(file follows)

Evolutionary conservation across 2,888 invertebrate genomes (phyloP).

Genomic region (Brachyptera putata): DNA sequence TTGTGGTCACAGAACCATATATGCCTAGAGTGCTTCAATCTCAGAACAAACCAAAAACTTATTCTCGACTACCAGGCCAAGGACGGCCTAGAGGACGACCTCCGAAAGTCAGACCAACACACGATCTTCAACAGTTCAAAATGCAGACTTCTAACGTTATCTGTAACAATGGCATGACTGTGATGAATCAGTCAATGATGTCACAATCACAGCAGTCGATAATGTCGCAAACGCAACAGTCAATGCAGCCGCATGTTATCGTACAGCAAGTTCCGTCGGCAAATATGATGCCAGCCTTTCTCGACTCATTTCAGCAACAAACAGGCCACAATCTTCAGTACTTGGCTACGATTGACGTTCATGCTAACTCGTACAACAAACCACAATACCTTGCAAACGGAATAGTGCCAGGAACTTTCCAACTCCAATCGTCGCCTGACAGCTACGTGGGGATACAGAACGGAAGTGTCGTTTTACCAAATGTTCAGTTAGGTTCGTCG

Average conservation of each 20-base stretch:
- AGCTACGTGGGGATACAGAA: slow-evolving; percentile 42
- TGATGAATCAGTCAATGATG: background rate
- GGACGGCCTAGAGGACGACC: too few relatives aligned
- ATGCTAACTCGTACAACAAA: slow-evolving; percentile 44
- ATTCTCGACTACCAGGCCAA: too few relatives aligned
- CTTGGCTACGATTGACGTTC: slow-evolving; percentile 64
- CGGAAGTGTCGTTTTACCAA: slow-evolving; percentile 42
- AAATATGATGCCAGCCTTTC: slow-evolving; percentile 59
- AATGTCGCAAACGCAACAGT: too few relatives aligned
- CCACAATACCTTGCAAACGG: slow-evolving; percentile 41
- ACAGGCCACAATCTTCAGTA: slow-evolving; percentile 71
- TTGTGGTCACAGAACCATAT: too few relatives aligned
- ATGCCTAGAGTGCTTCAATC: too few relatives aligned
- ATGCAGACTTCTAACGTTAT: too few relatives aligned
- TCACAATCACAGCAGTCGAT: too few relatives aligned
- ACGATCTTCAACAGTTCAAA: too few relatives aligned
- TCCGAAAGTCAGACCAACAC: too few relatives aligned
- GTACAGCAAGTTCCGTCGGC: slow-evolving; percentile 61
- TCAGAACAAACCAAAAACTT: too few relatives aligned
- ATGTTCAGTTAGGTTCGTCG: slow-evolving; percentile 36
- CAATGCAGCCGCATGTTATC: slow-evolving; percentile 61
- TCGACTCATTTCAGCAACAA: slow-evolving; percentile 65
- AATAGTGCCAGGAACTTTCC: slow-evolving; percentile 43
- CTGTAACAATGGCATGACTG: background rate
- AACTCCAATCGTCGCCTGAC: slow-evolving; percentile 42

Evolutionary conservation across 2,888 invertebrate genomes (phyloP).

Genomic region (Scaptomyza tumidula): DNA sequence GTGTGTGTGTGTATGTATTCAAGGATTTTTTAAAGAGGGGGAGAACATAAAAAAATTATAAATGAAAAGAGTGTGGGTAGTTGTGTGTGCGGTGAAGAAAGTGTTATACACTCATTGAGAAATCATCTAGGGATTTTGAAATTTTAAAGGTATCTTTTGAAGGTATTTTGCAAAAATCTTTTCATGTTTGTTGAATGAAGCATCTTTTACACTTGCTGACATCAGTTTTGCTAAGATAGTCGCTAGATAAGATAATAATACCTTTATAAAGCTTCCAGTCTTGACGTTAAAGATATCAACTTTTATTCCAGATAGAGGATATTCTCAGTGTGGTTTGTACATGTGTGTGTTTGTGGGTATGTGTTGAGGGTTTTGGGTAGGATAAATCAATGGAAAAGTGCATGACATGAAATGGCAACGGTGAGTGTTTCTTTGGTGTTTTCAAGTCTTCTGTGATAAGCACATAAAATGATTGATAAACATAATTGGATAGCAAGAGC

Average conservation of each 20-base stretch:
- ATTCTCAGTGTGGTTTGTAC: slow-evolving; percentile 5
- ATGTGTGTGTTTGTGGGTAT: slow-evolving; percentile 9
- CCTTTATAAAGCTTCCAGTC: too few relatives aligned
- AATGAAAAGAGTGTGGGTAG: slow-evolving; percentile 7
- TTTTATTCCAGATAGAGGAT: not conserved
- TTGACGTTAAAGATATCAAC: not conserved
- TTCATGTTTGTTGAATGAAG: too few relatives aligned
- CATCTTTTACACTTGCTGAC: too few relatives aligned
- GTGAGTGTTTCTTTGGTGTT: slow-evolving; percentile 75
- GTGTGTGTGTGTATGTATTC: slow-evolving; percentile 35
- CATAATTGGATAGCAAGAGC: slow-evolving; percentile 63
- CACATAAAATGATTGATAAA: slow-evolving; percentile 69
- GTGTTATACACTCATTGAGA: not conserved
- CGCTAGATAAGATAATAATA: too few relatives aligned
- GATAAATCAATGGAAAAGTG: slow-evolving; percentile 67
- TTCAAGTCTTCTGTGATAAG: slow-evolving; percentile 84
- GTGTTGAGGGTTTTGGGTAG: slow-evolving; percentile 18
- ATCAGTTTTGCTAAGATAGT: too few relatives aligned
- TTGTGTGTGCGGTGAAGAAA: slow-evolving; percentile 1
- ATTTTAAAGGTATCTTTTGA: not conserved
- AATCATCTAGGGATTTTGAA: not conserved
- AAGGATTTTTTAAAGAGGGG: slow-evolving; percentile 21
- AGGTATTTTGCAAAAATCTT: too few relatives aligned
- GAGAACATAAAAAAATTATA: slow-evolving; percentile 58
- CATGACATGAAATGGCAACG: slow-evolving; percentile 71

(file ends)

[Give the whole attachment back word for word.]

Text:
Evolutionary conservation across 2,888 invertebrate genomes (phyloP).

Genomic region (Brachyptera putata): DNA sequence TTGTGGTCACAGAACCATATATGCCTAGAGTGCTTCAATCTCAGAACAAACCAAAAACTTATTCTCGACTACCAGGCCAAGGACGGCCTAGAGGACGACCTCCGAAAGTCAGACCAACACACGATCTTCAACAGTTCAAAATGCAGACTTCTAACGTTATCTGTAACAATGGCATGACTGTGATGAATCAGTCAATGATGTCACAATCACAGCAGTCGATAATGTCGCAAACGCAACAGTCAATGCAGCCGCATGTTATCGTACAGCAAGTTCCGTCGGCAAATATGATGCCAGCCTTTCTCGACTCATTTCAGCAACAAACAGGCCACAATCTTCAGTACTTGGCTACGATTGACGTTCATGCTAACTCGTACAACAAACCACAATACCTTGCAAACGGAATAGTGCCAGGAACTTTCCAACTCCAATCGTCGCCTGACAGCTACGTGGGGATACAGAACGGAAGTGTCGTTTTACCAAATGTTCAGTTAGGTTCGTCG

Average conservation of each 20-base stretch:
- AGCTACGTGGGGATACAGAA: slow-evolving; percentile 42
- TGATGAATCAGTCAATGATG: background rate
- GGACGGCCTAGAGGACGACC: too few relatives aligned
- ATGCTAACTCGTACAACAAA: slow-evolving; percentile 44
- ATTCTCGACTACCAGGCCAA: too few relatives aligned
- CTTGGCTACGATTGACGTTC: slow-evolving; percentile 64
- CGGAAGTGTCGTTTTACCAA: slow-evolving; percentile 42
- AAATATGATGCCAGCCTTTC: slow-evolving; percentile 59
- AATGTCGCAAACGCAACAGT: too few relatives aligned
- CCACAATACCTTGCAAACGG: slow-evolving; percentile 41
- ACAGGCCACAATCTTCAGTA: slow-evolving; percentile 71
- TTGTGGTCACAGAACCATAT: too few relatives aligned
- ATGCCTAGAGTGCTTCAATC: too few relatives aligned
- ATGCAGACTTCTAACGTTAT: too few relatives aligned
- TCACAATCACAGCAGTCGAT: too few relatives aligned
- ACGATCTTCAACAGTTCAAA: too few relatives aligned
- TCCGAAAGTCAGACCAACAC: too few relatives aligned
- GTACAGCAAGTTCCGTCGGC: slow-evolving; percentile 61
- TCAGAACAAACCAAAAACTT: too few relatives aligned
- ATGTTCAGTTAGGTTCGTCG: slow-evolving; percentile 36
- CAATGCAGCCGCATGTTATC: slow-evolving; percentile 61
- TCGACTCATTTCAGCAACAA: slow-evolving; percentile 65
- AATAGTGCCAGGAACTTTCC: slow-evolving; percentile 43
- CTGTAACAATGGCATGACTG: background rate
- AACTCCAATCGTCGCCTGAC: slow-evolving; percentile 42

Evolutionary conservation across 2,888 invertebrate genomes (phyloP).

Genomic region (Scaptomyza tumidula): DNA sequence GTGTGTGTGTGTATGTATTCAAGGATTTTTTAAAGAGGGGGAGAACATAAAAAAATTATAAATGAAAAGAGTGTGGGTAGTTGTGTGTGCGGTGAAGAAAGTGTTATACACTCATTGAGAAATCATCTAGGGATTTTGAAATTTTAAAGGTATCTTTTGAAGGTATTTTGCAAAAATCTTTTCATGTTTGTTGAATGAAGCATCTTTTACACTTGCTGACATCAGTTTTGCTAAGATAGTCGCTAGATAAGATAATAATACCTTTATAAAGCTTCCAGTCTTGACGTTAAAGATATCAACTTTTATTCCAGATAGAGGATATTCTCAGTGTGGTTTGTACATGTGTGTGTTTGTGGGTATGTGTTGAGGGTTTTGGGTAGGATAAATCAATGGAAAAGTGCATGACATGAAATGGCAACGGTGAGTGTTTCTTTGGTGTTTTCAAGTCTTCTGTGATAAGCACATAAAATGATTGATAAACATAATTGGATAGCAAGAGC

Average conservation of each 20-base stretch:
- ATTCTCAGTGTGGTTTGTAC: slow-evolving; percentile 5
- ATGTGTGTGTTTGTGGGTAT: slow-evolving; percentile 9
- CCTTTATAAAGCTTCCAGTC: too few relatives aligned
- AATGAAAAGAGTGTGGGTAG: slow-evolving; percentile 7
- TTTTATTCCAGATAGAGGAT: not conserved
- TTGACGTTAAAGATATCAAC: not conserved
- TTCATGTTTGTTGAATGAAG: too few relatives aligned
- CATCTTTTACACTTGCTGAC: too few relatives aligned
- GTGAGTGTTTCTTTGGTGTT: slow-evolving; percentile 75
- GTGTGTGTGTGTATGTATTC: slow-evolving; percentile 35
- CATAATTGGATAGCAAGAGC: slow-evolving; percentile 63
- CACATAAAATGATTGATAAA: slow-evolving; percentile 69
- GTGTTATACACTCATTGAGA: not conserved
- CGCTAGATAAGATAATAATA: too few relatives aligned
- GATAAATCAATGGAAAAGTG: slow-evolving; percentile 67
- TTCAAGTCTTCTGTGATAAG: slow-evolving; percentile 84
- GTGTTGAGGGTTTTGGGTAG: slow-evolving; percentile 18
- ATCAGTTTTGCTAAGATAGT: too few relatives aligned
- TTGTGTGTGCGGTGAAGAAA: slow-evolving; percentile 1
- ATTTTAAAGGTATCTTTTGA: not conserved
- AATCATCTAGGGATTTTGAA: not conserved
- AAGGATTTTTTAAAGAGGGG: slow-evolving; percentile 21
- AGGTATTTTGCAAAAATCTT: too few relatives aligned
- GAGAACATAAAAAAATTATA: slow-evolving; percentile 58
- CATGACATGAAATGGCAACG: slow-evolving; percentile 71